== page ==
The Danger to U.S. Electrical Grid Gets Needed Awareness
While no defense mechanism is ironclad, Americans should take some solace.
Modern-day national security entails a plethora of threats, including to electricity. The electrical grid not only is imperative but has become an enticing target for American adversaries. A perfect illustration of this came recently in the form of Russian hackers. In late July, news broke that Russian operatives had compromised some portion of U.S. power utilities, which “could have caused blackouts,” The Wall Street Journal reported. A DHS official confirmed this, saying the perpetrators “could have thrown switches.”
Alarming? Yes. But not unforeseen. A few years ago the power grid was pilloried for its deficient security measures. That’s the perturbing underlying condition that a venture called “Project Spartacus” is looking to resolve.
Both the public and private sectors this week participated in “Project Spartacus.” The Washington Examiner’s Paul Bedard reports that the project’s founder, Lt. Gen. Steven L. Kwast, put together a three-day summit — “the largest official EMP [electromagnetic pulse] meeting of its kind” — at which “government and business leaders gathered … to come up with quick fixes to protect the grid and address the larger issue of the impact a long shutdown would have.”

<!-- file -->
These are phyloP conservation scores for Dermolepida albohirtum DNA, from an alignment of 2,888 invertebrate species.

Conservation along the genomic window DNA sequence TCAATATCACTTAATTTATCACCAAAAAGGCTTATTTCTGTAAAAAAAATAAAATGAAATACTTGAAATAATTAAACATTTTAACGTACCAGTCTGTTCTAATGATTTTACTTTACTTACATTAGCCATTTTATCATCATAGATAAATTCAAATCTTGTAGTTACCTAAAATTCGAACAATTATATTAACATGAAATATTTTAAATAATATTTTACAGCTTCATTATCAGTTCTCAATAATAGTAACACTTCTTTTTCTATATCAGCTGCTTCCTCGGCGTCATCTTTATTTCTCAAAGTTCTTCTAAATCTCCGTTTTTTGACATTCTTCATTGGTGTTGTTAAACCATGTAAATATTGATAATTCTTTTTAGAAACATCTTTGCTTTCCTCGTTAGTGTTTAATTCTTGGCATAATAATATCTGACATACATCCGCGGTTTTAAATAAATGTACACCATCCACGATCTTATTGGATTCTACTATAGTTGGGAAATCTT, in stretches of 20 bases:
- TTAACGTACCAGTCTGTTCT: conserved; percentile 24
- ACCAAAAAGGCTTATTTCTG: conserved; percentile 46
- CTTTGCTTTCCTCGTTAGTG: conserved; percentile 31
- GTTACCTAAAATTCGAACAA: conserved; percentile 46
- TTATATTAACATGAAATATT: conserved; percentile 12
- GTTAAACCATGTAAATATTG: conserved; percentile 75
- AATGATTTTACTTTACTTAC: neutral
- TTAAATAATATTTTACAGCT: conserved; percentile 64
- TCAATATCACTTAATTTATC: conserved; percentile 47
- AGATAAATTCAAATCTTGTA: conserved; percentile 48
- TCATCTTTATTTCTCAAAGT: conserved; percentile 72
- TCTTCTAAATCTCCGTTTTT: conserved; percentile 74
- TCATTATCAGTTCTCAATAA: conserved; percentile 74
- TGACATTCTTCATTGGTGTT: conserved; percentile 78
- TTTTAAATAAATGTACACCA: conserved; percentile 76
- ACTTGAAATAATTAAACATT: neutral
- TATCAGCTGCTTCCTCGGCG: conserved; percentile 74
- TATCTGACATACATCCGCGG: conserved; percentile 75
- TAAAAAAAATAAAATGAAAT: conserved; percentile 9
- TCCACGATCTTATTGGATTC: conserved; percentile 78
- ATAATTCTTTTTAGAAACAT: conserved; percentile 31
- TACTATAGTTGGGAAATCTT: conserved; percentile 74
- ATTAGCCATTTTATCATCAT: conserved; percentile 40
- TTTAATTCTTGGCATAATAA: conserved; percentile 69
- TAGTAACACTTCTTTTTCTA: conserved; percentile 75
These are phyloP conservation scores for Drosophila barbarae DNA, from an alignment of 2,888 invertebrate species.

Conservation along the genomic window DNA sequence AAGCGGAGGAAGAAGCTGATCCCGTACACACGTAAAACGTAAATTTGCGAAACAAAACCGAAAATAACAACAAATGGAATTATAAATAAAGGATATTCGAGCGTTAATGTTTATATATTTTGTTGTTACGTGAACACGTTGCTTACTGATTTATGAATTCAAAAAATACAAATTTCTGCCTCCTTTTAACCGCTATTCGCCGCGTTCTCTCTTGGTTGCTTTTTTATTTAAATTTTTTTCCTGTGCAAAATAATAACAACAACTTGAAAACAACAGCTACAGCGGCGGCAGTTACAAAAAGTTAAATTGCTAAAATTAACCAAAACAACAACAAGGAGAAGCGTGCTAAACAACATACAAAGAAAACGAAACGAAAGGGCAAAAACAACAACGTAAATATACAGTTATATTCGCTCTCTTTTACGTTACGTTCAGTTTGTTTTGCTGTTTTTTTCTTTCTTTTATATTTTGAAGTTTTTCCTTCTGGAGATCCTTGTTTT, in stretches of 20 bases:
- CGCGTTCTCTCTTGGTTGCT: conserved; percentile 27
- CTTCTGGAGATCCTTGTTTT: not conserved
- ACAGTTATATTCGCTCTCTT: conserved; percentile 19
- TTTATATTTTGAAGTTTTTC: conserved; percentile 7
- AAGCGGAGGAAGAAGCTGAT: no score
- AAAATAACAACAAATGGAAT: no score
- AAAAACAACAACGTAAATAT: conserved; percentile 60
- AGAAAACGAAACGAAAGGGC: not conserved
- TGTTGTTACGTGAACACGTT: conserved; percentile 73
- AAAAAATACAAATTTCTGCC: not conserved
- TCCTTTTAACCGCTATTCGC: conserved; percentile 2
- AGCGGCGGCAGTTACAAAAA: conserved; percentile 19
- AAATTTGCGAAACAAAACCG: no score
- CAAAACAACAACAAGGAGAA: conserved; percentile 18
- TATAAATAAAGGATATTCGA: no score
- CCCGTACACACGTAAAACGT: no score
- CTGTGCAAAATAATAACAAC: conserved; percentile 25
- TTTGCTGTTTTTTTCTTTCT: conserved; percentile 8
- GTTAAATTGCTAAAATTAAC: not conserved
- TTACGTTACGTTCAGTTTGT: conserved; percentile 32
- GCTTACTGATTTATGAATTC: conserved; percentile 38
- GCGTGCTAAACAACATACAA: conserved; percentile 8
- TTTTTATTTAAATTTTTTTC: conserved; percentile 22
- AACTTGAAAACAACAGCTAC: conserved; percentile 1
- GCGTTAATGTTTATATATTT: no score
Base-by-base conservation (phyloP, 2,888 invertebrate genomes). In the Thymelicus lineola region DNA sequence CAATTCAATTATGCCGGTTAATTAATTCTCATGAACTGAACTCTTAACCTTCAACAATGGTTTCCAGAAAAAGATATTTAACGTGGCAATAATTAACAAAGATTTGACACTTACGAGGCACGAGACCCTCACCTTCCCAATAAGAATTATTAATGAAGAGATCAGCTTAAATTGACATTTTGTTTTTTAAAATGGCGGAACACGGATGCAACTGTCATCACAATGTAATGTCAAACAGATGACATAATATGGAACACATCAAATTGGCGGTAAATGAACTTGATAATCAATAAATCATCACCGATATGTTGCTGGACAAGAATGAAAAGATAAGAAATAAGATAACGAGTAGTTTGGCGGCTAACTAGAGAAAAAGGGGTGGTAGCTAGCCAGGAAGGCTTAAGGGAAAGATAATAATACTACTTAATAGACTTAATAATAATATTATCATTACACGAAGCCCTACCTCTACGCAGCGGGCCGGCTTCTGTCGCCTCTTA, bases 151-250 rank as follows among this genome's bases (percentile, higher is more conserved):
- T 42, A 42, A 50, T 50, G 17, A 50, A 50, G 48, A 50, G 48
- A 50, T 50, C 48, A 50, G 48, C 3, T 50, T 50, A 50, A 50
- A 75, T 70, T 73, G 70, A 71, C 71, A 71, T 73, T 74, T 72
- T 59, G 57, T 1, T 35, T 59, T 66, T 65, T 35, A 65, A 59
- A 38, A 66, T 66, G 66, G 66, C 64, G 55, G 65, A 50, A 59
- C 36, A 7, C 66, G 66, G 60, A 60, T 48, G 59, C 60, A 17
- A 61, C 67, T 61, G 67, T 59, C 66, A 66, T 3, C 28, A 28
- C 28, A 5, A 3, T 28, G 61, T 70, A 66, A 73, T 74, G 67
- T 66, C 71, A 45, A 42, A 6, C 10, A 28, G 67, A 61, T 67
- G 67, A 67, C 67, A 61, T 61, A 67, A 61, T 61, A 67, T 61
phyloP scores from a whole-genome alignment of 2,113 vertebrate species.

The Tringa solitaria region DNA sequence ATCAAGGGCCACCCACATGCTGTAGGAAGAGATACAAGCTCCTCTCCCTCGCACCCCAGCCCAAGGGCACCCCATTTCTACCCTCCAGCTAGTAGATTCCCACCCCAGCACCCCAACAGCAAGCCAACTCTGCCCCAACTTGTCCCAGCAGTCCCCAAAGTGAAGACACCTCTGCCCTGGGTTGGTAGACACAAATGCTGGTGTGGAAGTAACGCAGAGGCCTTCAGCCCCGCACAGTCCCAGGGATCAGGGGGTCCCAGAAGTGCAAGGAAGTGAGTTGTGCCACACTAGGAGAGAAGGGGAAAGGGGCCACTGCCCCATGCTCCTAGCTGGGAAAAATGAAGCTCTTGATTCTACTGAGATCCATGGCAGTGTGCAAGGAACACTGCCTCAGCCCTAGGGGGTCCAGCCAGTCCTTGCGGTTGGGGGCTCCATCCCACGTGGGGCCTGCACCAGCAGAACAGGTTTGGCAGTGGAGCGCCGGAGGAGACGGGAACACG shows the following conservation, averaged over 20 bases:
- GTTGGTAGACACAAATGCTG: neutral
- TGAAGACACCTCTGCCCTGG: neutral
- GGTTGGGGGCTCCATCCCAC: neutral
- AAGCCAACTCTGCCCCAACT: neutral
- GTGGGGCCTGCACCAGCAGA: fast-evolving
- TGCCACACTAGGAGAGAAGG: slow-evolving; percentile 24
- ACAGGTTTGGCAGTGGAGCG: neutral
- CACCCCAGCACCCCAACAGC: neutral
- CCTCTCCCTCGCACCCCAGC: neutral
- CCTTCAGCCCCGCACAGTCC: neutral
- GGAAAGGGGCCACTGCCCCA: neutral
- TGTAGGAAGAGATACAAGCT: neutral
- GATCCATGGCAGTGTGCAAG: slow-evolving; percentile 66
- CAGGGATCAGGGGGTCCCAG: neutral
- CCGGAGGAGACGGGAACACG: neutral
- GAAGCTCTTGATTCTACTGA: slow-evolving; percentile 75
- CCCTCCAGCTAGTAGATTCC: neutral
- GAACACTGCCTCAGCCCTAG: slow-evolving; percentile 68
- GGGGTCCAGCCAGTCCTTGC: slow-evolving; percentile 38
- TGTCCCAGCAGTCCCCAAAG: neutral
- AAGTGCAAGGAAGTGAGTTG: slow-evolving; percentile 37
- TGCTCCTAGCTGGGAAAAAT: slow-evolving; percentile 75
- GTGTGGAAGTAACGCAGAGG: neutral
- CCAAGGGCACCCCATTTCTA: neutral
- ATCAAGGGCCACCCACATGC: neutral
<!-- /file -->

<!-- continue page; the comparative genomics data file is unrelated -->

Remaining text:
Former CIA Director R. James Woolsey explained the reality of what a significant attack would cause: “If you have 30 to 40 percent of the electricity, you may end up having cold showers and warm beer but at least you can continue to function and rebuild. If the whole grid goes down, you are back in the dark ages literally and figuratively. If you end up with zero instead of 40 percent, for example, it’s not just that you have a serious problem with rebuilding, it’s that your civilization and constitution are gone. That’s the end of everything.”
He added, “What we’re talking about is a much, much more devastating thing for American society than what happened to Puerto Rico. … That was small compared to what an EMP takedown of the grid would be.”
A serious threat calls for serious preclusion. The good news, though, is that Bedard describes this week’s summit as “potentially game-changing.” While no defense mechanism is ironclad, Americans should take some solace in that a coalition of public and private leaders is being intentional about mitigating the danger to our electrical grid.
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